The isolates of Zhang et al.  portrayed high resistance to ampicillin, trimethoprim /sulfamethoxazole, and tetracycline, similar to our study. The high resistance in these isolates can be linked with the widespread application of these antibiotics in livestock production and human medicine. More than 50% of the E. coli strains from this study were cefotaxime-resistant, harmonizing findings from other countries [6, 61]. Our study also showed that ETEC isolates were likely MDR with adherent/persistent characteristics coupled with esculin hydrolysis. In our study, 69.35% of E. coli isolates were resistant to chloramphenicol, suggesting that unauthorized and irregular usage may have happened. Notably, 77.4% of the E. coli isolates in our study were MDR, which is bothersome. MDR of 85.71% by Sivakumar et al.  was higher than ours. Isolates from Lima et al.  showed resistance to 9/15 antibiotics tested, compared to where a particular isolate from our study showed resistance to 15/16 antibiotics tested. However, high resistance found for tetracycline, sulfamethoxazole/trimethoprim, chloramphenicol, and ampicillin by Lima et al.  were similar to ours. The increased prevalence of MDR E. coli epidemic pathotypes in the studied community proposes the necessity for expanding our acquaintance of the reservoirs, transmission pathways and sources.
E. coli isolates (24.2%) studied by Guo et al.  were resistant to ≥1 antimicrobial tested, which was lower compared to ours where all the isolates were resistant to ≥2 antimicrobial tested. Resistance to ampicillin (15.2%), chloramphenicol (10.1%) and tetracycline (17.2%) were the most common , which was similar to our findings. All E. coli isolates by Guo et al.  were sensitive to amoxicillin/clavulanic acid, meropenem and amikacin, which were different to our study where resistance was recorded for the antibiotics with the exemption of carbapenem. Although AMR patterns from one country to another differed, resistance to ampicillin, tetracycline, trimethoprim-sulfamethoxazole and streptomycin are the most prevalent compared to other antimicrobials. The MAR index from Fallah et al.  was 0.75, compared to our study (0.13–0.94). The existence of specific MDR phenotypes in diverse samples designates cross-contamination amid production lines (disinfection, handling, washing, slicing) or a shared material source (procurement from similar farms or markets). In a previous study, E. coli were less resistant to ceftazidime than cefotaxime, irrespective of the sample source or type , similar to our result. E. coli resistant to carbapenem have been documented. However, no isolate from our study was carbapenem-resistant. Kim et al.  reported all their isolates to be susceptible to amikacin and tigecycline, which was different from our study as proportions of our isolates were aminoglycoside-resistant.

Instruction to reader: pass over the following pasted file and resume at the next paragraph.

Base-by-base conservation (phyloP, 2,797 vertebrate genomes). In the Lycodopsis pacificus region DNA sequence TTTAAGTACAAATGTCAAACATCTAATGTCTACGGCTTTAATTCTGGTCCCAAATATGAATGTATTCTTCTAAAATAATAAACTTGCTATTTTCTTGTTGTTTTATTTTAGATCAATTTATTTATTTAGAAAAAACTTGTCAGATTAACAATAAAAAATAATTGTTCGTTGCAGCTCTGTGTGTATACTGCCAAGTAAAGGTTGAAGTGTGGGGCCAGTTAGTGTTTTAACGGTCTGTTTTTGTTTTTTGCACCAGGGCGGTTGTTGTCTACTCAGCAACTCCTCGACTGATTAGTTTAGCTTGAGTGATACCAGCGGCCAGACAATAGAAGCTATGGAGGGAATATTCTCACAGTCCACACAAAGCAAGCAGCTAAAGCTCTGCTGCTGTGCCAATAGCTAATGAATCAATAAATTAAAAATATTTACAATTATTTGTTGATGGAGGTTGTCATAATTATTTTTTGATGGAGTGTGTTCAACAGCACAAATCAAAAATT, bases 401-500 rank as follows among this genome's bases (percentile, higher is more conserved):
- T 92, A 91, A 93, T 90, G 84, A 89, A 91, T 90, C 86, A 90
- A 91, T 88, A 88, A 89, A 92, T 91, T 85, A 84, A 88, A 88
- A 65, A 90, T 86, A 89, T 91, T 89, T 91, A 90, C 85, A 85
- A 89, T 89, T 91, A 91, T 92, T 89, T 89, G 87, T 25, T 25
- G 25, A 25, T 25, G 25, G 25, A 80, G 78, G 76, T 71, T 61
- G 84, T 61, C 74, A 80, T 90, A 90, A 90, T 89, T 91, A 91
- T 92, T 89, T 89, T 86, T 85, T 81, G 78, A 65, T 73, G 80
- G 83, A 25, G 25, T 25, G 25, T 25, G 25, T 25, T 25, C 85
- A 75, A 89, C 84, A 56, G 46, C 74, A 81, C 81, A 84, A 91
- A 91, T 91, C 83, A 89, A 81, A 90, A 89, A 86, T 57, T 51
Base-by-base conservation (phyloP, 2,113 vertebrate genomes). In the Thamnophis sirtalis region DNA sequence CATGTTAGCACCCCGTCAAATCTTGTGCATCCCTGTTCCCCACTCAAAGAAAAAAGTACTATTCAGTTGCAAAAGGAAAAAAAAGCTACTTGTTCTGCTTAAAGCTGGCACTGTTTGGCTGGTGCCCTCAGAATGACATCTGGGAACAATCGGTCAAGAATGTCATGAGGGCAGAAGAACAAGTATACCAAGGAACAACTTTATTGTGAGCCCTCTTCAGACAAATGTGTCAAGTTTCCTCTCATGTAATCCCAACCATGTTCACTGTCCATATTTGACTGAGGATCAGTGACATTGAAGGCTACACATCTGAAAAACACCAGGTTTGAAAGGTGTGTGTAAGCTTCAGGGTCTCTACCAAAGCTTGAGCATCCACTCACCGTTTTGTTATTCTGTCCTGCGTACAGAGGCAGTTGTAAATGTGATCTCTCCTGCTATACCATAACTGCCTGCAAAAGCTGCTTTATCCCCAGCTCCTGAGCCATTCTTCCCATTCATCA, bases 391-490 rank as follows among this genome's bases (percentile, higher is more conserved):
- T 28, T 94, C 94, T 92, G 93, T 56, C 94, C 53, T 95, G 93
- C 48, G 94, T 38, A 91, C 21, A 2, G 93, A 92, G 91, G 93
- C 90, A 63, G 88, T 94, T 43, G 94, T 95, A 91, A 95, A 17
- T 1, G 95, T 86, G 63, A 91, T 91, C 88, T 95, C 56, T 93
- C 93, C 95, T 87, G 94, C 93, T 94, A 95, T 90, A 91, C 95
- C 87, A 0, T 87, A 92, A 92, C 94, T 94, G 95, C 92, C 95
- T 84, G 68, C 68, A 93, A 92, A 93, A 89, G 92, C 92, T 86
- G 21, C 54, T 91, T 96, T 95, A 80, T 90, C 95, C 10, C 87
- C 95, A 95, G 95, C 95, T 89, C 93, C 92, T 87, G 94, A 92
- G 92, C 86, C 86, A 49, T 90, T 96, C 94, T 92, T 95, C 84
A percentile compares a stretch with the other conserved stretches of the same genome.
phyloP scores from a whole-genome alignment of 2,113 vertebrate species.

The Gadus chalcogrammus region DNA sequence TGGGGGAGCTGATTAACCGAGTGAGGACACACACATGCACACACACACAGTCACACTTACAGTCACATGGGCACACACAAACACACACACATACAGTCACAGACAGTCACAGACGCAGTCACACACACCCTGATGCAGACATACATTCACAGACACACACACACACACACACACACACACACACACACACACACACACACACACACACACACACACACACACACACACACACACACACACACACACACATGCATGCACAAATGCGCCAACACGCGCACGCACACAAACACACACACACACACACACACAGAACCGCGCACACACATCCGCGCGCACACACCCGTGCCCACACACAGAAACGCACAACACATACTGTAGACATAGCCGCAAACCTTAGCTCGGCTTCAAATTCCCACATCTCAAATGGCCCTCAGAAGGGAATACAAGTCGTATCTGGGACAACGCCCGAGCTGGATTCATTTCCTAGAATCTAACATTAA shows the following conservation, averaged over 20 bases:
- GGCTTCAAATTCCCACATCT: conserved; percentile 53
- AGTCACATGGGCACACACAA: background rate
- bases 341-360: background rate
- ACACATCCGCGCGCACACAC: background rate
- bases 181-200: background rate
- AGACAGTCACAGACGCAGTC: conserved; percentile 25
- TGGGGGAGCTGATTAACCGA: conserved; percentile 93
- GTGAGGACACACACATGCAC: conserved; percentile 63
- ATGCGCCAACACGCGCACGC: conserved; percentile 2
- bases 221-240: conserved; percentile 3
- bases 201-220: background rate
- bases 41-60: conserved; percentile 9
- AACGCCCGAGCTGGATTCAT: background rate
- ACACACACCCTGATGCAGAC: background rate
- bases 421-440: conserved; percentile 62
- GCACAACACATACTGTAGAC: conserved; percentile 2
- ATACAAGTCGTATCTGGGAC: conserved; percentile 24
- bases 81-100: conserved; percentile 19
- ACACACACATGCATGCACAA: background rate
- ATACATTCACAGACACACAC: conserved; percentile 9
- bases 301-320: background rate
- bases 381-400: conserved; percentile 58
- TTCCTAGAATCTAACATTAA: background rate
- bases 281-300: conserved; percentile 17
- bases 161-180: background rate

Bacteria resistance to antibiotics is linked essentially to their application as prophylactics or growth promoters . This singularity is a global menace that threatens public health. E. coli isolates portrayed intermediate resistances to sulfamethoxazole /trimethoprim, gentamicin, cefotaxime, aztreonam and ciprofloxacin. Intermediate resistance implies future resistance, which makes such isolates awkward to handle and must be eliminated by pathogens. Therefore, the high prevalence of E. coli may indicate a general lack of adherence to hygienic procedures, which are simple but effective measures to reduce the transfer of faecal bacteria. Unfortunately, as we have observed in the restaurants and retail food outlets, hand washing is often neglected by food handlers, particularly with street food handlers, where handwashing is almost wholly neglected. Continuous food safety and hygiene reminders should adhere and to curtail the risk of contamination by FBP in RTE food. This will assist in decreasing the risk of AMR bacterial contamination, which might be crucial as AMR determinant pools and constituting parts of the resistome in the food and food processing environment. Therefore, further investigations are needed for PCR-based detection of antimicrobial resistance genes and ongoing surveillance of the spread of antibiotic resistance in epidemiological and environmental studies. This calls for studies to determine the extent to which transmission of antibiotics-resistant E. coil occurs and how such transfer impacts the efficacy of anti-E. coil strains used in human medicine becomes imperative.
Our study suggests that most pathogenic E. coli strains isolated from RTE foods possess potential virulence traits. These data should be valuable for assessing human health risks due to the consumption of RTE foods from the community impacted by inadequate cooking or post-processing contamination. This study thus emphasized the need for intensive surveillance of this isolate in RTE foods variety to avert FBI and spot emerging AMR phenotypes since AMR strains may colonize the human population via these RTE foods. Our results also underscore the necessity to sternly control the usage of antimicrobial therapy in human health and agricultural sectors in Nigeria.
S1 File. Supplementary tables.
S1 Table. PCR primers used in this study for E. coli detection and virulence genes.; S2a Table. Phenotypic profile of E. coli isolates.; S2b Table. Phenotypic and genotypic characterization of E. coli isolates.; S3a Table. Correlation of phenotypic characteristics of E. coli.; S3b Table. Correlation matrix of phenotypic and genotypic characteristics of E. coli.